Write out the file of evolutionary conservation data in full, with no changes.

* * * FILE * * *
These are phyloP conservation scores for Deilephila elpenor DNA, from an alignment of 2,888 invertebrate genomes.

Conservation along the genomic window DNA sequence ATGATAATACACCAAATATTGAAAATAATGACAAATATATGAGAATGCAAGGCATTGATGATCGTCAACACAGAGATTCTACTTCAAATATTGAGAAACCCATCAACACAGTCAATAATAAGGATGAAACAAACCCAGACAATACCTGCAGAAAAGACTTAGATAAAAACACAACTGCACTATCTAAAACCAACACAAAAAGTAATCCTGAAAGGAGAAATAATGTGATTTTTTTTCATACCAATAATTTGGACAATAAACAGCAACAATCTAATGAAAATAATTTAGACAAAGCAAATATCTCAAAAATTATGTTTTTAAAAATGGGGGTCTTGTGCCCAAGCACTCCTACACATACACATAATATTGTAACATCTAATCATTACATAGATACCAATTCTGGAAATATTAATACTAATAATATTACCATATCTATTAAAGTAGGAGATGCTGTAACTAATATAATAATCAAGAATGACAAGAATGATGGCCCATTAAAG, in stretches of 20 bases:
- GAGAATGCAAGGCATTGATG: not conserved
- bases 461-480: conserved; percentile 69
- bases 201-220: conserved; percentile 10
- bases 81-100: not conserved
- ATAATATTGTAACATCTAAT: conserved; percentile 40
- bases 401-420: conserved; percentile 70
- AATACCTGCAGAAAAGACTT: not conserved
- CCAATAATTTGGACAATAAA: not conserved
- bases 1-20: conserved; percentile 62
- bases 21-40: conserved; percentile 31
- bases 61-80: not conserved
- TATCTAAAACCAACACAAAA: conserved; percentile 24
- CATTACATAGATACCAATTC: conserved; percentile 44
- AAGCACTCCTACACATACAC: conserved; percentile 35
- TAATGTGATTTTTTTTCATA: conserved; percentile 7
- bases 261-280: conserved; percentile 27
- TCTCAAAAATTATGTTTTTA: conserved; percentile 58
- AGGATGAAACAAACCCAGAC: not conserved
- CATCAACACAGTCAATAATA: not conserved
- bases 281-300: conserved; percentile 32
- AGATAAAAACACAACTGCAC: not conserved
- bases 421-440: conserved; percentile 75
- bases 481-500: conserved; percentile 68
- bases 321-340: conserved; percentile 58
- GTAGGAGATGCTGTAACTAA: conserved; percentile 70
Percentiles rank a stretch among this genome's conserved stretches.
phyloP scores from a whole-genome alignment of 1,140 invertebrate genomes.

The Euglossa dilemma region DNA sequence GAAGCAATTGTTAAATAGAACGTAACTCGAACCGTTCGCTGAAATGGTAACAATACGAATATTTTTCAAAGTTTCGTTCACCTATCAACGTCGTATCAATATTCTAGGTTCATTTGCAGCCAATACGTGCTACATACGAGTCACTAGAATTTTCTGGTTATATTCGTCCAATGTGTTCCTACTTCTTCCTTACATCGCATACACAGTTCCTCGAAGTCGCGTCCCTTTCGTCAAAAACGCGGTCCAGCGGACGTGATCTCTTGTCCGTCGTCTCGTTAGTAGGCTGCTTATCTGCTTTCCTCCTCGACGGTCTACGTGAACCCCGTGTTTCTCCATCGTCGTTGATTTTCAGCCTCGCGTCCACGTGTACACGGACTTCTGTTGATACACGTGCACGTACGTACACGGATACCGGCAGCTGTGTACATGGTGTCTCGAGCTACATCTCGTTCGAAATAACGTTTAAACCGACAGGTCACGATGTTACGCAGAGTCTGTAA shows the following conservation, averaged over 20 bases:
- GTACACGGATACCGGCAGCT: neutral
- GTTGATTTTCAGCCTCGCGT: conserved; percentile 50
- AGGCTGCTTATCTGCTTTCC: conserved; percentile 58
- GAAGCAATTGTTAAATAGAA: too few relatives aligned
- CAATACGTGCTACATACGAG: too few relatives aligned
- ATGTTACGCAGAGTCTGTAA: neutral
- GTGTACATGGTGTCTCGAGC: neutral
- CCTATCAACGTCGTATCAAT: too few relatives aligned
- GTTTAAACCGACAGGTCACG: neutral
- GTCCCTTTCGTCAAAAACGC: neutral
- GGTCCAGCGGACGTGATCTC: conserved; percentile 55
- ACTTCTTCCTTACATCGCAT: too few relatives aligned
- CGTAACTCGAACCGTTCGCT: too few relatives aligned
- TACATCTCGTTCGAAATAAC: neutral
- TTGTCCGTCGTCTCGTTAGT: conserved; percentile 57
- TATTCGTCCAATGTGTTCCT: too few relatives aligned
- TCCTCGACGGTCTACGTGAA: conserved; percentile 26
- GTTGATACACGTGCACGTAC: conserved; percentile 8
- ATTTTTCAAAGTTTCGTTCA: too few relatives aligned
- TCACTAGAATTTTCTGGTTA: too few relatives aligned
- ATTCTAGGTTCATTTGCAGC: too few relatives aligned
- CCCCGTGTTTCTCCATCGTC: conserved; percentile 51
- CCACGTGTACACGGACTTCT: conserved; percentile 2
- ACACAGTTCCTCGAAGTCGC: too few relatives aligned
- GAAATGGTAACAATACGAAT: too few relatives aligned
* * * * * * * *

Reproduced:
These are phyloP conservation scores for Deilephila elpenor DNA, from an alignment of 2,888 invertebrate genomes.

Conservation along the genomic window DNA sequence ATGATAATACACCAAATATTGAAAATAATGACAAATATATGAGAATGCAAGGCATTGATGATCGTCAACACAGAGATTCTACTTCAAATATTGAGAAACCCATCAACACAGTCAATAATAAGGATGAAACAAACCCAGACAATACCTGCAGAAAAGACTTAGATAAAAACACAACTGCACTATCTAAAACCAACACAAAAAGTAATCCTGAAAGGAGAAATAATGTGATTTTTTTTCATACCAATAATTTGGACAATAAACAGCAACAATCTAATGAAAATAATTTAGACAAAGCAAATATCTCAAAAATTATGTTTTTAAAAATGGGGGTCTTGTGCCCAAGCACTCCTACACATACACATAATATTGTAACATCTAATCATTACATAGATACCAATTCTGGAAATATTAATACTAATAATATTACCATATCTATTAAAGTAGGAGATGCTGTAACTAATATAATAATCAAGAATGACAAGAATGATGGCCCATTAAAG, in stretches of 20 bases:
- GAGAATGCAAGGCATTGATG: not conserved
- bases 461-480: conserved; percentile 69
- bases 201-220: conserved; percentile 10
- bases 81-100: not conserved
- ATAATATTGTAACATCTAAT: conserved; percentile 40
- bases 401-420: conserved; percentile 70
- AATACCTGCAGAAAAGACTT: not conserved
- CCAATAATTTGGACAATAAA: not conserved
- bases 1-20: conserved; percentile 62
- bases 21-40: conserved; percentile 31
- bases 61-80: not conserved
- TATCTAAAACCAACACAAAA: conserved; percentile 24
- CATTACATAGATACCAATTC: conserved; percentile 44
- AAGCACTCCTACACATACAC: conserved; percentile 35
- TAATGTGATTTTTTTTCATA: conserved; percentile 7
- bases 261-280: conserved; percentile 27
- TCTCAAAAATTATGTTTTTA: conserved; percentile 58
- AGGATGAAACAAACCCAGAC: not conserved
- CATCAACACAGTCAATAATA: not conserved
- bases 281-300: conserved; percentile 32
- AGATAAAAACACAACTGCAC: not conserved
- bases 421-440: conserved; percentile 75
- bases 481-500: conserved; percentile 68
- bases 321-340: conserved; percentile 58
- GTAGGAGATGCTGTAACTAA: conserved; percentile 70
Percentiles rank a stretch among this genome's conserved stretches.
phyloP scores from a whole-genome alignment of 1,140 invertebrate genomes.

The Euglossa dilemma region DNA sequence GAAGCAATTGTTAAATAGAACGTAACTCGAACCGTTCGCTGAAATGGTAACAATACGAATATTTTTCAAAGTTTCGTTCACCTATCAACGTCGTATCAATATTCTAGGTTCATTTGCAGCCAATACGTGCTACATACGAGTCACTAGAATTTTCTGGTTATATTCGTCCAATGTGTTCCTACTTCTTCCTTACATCGCATACACAGTTCCTCGAAGTCGCGTCCCTTTCGTCAAAAACGCGGTCCAGCGGACGTGATCTCTTGTCCGTCGTCTCGTTAGTAGGCTGCTTATCTGCTTTCCTCCTCGACGGTCTACGTGAACCCCGTGTTTCTCCATCGTCGTTGATTTTCAGCCTCGCGTCCACGTGTACACGGACTTCTGTTGATACACGTGCACGTACGTACACGGATACCGGCAGCTGTGTACATGGTGTCTCGAGCTACATCTCGTTCGAAATAACGTTTAAACCGACAGGTCACGATGTTACGCAGAGTCTGTAA shows the following conservation, averaged over 20 bases:
- GTACACGGATACCGGCAGCT: neutral
- GTTGATTTTCAGCCTCGCGT: conserved; percentile 50
- AGGCTGCTTATCTGCTTTCC: conserved; percentile 58
- GAAGCAATTGTTAAATAGAA: too few relatives aligned
- CAATACGTGCTACATACGAG: too few relatives aligned
- ATGTTACGCAGAGTCTGTAA: neutral
- GTGTACATGGTGTCTCGAGC: neutral
- CCTATCAACGTCGTATCAAT: too few relatives aligned
- GTTTAAACCGACAGGTCACG: neutral
- GTCCCTTTCGTCAAAAACGC: neutral
- GGTCCAGCGGACGTGATCTC: conserved; percentile 55
- ACTTCTTCCTTACATCGCAT: too few relatives aligned
- CGTAACTCGAACCGTTCGCT: too few relatives aligned
- TACATCTCGTTCGAAATAAC: neutral
- TTGTCCGTCGTCTCGTTAGT: conserved; percentile 57
- TATTCGTCCAATGTGTTCCT: too few relatives aligned
- TCCTCGACGGTCTACGTGAA: conserved; percentile 26
- GTTGATACACGTGCACGTAC: conserved; percentile 8
- ATTTTTCAAAGTTTCGTTCA: too few relatives aligned
- TCACTAGAATTTTCTGGTTA: too few relatives aligned
- ATTCTAGGTTCATTTGCAGC: too few relatives aligned
- CCCCGTGTTTCTCCATCGTC: conserved; percentile 51
- CCACGTGTACACGGACTTCT: conserved; percentile 2
- ACACAGTTCCTCGAAGTCGC: too few relatives aligned
- GAAATGGTAACAATACGAAT: too few relatives aligned